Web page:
Stocks retreated again last week, but are up fairly nicely to start the presidential election week. As potential election outcomes dominate the news headlines, it's worth taking a moment to remind readers that our job as an analyst is to limit personal bias within our analysis, and focus primarily on historical market studies with respect to the election.
There is a fairly reliable equity market indicator, as presented by LPL research, that shows how equity performance in the 3 months leading up to a presidential election has accurately predicted all but 3 of the outcomes going back to 1928. Basically, the study shows that if stocks exhibit positive returns in the 3-month window prior to the election, the incumbent party wins. So, let's break this down further, because this election is close. On August 3, 2020, the S&P 500 closed at 3294.61. As of this writing, the S&P is trading around 3311, not even 20 points above the August 3 close. Therefore, this study *currently* suggests that equities expect a Trump re-election. Granted, the market is still open, and we could close below 3294.61 by November 3, but for now, this is what's currently observed.
Moreover, we note that interest rates have crept higher in recent weeks (bonds trading lower). This too, seems to be congruent with a Trump re-election. However, this macroeconomic analysis is unique to The Mercator, and is based off our understanding of global capital flows and monetary policy. This thesis has been outlined in great detail in recent Mercator Letters going back to mid-August. Simply put, interest rates tend to rise when inflation expectations rise, which tends to occur during periods of economic growth. Given that candidate Biden plans to reverse the 2018 tax cuts and increase regulation, we would expect the fiscal side of economic policy to revert to contraction mode if he wins the election. Frequent readers know that financial markets operate as a discounting-mechanism based off future expectations. Therefore, if markets were truly expecting a Biden victory, we would expect rates to be falling, not rising. Keep in mind that interest rates formed an important low in July 2016, before the last presidential election, and then proceeded to rise for over 2 years afterwards.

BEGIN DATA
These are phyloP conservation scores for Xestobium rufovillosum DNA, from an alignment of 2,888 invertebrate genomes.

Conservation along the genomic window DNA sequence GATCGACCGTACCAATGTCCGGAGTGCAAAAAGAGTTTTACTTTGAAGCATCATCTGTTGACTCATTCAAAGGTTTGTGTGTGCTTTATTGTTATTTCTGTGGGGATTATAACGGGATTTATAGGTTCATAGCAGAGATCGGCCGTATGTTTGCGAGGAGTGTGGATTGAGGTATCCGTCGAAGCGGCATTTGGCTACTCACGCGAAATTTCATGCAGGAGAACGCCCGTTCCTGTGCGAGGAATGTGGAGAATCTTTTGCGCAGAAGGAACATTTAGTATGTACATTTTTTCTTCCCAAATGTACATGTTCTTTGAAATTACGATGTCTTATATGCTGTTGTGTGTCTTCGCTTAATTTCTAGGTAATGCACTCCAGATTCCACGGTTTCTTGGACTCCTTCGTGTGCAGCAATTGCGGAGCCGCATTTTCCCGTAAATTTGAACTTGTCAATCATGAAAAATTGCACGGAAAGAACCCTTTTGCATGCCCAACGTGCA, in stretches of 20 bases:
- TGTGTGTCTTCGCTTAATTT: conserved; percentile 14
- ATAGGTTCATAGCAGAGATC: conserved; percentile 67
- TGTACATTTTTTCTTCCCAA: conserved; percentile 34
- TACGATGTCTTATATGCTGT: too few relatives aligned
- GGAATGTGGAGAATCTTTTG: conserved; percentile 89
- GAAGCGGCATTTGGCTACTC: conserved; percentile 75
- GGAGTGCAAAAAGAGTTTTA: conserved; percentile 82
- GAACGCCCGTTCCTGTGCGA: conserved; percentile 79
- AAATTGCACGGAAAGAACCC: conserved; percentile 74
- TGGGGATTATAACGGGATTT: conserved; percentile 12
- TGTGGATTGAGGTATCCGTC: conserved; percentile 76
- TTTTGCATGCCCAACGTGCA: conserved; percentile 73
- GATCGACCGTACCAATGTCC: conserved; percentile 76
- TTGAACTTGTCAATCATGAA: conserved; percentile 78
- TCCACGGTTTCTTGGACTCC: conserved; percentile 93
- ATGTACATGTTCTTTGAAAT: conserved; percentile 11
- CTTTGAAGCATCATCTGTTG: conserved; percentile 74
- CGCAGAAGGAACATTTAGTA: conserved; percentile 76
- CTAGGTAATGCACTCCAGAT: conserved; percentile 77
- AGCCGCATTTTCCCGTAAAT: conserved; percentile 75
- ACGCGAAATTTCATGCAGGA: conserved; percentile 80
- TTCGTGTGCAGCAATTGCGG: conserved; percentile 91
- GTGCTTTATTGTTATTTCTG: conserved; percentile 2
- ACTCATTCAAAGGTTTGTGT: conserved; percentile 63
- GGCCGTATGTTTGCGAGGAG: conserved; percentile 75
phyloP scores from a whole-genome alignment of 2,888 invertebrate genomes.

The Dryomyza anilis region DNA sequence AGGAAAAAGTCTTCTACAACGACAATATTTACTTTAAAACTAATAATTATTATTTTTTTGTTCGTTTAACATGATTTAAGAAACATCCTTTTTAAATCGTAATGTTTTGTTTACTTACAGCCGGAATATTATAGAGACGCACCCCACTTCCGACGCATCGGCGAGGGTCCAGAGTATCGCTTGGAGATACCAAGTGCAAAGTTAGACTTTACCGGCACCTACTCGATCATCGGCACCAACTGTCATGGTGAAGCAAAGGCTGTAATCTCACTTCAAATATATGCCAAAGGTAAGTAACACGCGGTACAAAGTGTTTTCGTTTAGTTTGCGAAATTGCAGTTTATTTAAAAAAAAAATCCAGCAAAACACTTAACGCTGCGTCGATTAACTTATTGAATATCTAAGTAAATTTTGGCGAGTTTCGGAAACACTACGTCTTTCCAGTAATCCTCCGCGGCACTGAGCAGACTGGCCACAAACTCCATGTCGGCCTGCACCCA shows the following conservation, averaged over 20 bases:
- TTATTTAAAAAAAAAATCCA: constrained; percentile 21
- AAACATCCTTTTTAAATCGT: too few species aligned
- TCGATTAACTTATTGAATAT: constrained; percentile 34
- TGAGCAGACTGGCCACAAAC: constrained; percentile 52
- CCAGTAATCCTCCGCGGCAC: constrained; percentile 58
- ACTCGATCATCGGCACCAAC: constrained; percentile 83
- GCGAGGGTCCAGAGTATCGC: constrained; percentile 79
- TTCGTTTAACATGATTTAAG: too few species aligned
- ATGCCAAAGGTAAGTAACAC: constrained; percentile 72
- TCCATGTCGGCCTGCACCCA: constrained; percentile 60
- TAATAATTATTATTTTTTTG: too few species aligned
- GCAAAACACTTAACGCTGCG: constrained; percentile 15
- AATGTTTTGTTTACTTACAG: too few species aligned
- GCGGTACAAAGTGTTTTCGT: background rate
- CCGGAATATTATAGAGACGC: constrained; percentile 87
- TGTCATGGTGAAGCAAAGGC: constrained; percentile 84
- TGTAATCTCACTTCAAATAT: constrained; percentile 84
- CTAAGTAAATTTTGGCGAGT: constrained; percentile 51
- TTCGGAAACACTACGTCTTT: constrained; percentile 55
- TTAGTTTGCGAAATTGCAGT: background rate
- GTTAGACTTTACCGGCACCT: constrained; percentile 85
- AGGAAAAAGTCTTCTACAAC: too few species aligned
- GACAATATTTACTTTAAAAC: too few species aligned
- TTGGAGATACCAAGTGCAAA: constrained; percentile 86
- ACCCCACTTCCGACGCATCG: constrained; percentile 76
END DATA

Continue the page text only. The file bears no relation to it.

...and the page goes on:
In other markets, Bitcoin closed out at its second highest monthly level in history, which is a very bullish development. We are still constructive on crypto as an asset class, and encourage readers to check out our Mercator Crypto report.
Commodity markets were down last week, as the U.S. Dollar finally caught a bid. This is another sector (currencies) that we are watching closely, especially as Europe starts another round of lockdowns. Why wouldn't global capital seek refuge in parts of the world that are actually open for business?